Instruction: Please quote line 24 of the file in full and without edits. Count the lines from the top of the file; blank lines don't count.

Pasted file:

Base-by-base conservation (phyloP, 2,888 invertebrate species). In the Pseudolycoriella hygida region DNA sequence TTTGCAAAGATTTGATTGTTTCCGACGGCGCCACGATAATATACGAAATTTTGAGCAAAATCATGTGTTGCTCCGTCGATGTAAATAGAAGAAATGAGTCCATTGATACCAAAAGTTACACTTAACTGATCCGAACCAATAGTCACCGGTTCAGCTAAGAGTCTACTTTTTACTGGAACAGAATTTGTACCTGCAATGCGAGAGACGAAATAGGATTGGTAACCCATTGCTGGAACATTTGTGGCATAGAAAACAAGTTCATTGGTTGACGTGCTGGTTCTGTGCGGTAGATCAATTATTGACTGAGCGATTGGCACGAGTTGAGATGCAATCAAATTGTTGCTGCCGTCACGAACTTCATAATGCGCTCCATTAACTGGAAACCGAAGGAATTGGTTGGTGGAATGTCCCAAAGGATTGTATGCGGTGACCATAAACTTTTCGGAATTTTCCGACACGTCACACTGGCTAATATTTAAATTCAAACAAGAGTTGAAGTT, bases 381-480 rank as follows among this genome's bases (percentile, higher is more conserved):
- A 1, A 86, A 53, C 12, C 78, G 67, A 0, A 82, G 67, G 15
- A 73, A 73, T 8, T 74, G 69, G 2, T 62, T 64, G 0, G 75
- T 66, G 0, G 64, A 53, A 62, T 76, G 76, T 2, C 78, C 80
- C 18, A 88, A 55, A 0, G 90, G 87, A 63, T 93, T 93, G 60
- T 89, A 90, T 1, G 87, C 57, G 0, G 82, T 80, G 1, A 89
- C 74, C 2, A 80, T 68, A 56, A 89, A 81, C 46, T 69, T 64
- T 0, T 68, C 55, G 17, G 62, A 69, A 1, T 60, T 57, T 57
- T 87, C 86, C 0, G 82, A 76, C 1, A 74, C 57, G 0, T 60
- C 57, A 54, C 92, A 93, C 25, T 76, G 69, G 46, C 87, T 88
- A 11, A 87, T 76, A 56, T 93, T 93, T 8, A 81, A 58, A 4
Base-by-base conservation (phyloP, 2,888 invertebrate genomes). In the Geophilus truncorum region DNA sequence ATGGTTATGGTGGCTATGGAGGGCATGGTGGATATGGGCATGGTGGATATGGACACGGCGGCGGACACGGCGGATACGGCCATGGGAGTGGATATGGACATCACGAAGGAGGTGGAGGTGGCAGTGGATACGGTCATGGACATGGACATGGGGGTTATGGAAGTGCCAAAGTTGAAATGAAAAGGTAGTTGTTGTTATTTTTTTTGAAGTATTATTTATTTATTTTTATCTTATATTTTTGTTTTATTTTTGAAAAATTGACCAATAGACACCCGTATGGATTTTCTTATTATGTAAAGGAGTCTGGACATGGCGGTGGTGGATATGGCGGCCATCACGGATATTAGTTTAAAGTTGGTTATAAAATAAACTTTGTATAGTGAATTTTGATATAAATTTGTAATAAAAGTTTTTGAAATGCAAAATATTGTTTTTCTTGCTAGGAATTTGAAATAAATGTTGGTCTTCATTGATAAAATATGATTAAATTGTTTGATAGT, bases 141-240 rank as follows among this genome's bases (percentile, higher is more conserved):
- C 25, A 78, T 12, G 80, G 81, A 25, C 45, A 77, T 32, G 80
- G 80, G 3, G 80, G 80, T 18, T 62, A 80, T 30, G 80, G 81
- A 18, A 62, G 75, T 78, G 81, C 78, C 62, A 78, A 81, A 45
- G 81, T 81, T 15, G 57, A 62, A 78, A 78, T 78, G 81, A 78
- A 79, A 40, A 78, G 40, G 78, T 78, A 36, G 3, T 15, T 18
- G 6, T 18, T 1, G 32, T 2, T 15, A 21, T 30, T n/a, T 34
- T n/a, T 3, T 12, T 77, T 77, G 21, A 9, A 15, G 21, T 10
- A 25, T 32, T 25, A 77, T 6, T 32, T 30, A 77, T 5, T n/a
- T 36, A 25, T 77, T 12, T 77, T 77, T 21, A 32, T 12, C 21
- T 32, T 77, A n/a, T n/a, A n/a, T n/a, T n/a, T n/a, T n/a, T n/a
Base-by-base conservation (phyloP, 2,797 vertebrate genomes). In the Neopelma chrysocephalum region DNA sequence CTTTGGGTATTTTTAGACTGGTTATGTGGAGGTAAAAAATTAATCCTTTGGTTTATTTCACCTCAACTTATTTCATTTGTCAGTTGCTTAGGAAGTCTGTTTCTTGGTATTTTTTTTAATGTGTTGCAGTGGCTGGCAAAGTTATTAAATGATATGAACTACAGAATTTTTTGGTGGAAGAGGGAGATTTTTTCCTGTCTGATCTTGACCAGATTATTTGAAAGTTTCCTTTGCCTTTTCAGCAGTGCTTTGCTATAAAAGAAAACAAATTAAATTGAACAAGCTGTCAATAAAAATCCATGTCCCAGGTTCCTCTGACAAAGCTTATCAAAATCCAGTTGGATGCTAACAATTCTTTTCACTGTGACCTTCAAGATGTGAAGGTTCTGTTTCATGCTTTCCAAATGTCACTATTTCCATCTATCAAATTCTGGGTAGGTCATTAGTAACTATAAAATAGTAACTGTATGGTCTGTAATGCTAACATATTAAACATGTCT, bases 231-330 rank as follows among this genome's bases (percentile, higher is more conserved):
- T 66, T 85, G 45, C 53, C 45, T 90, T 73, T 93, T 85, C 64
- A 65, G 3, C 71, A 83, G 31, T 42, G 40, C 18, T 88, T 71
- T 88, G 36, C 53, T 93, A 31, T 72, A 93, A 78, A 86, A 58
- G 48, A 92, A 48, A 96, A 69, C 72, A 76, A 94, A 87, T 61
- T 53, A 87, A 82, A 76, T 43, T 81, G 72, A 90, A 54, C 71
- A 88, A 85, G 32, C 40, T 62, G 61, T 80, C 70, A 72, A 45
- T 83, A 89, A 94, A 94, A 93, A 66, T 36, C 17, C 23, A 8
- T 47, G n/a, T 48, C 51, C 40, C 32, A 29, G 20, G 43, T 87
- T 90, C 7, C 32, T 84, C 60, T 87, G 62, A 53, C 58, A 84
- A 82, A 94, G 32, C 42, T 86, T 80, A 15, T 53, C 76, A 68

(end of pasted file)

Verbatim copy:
- T 66, T 85, G 45, C 53, C 45, T 90, T 73, T 93, T 85, C 64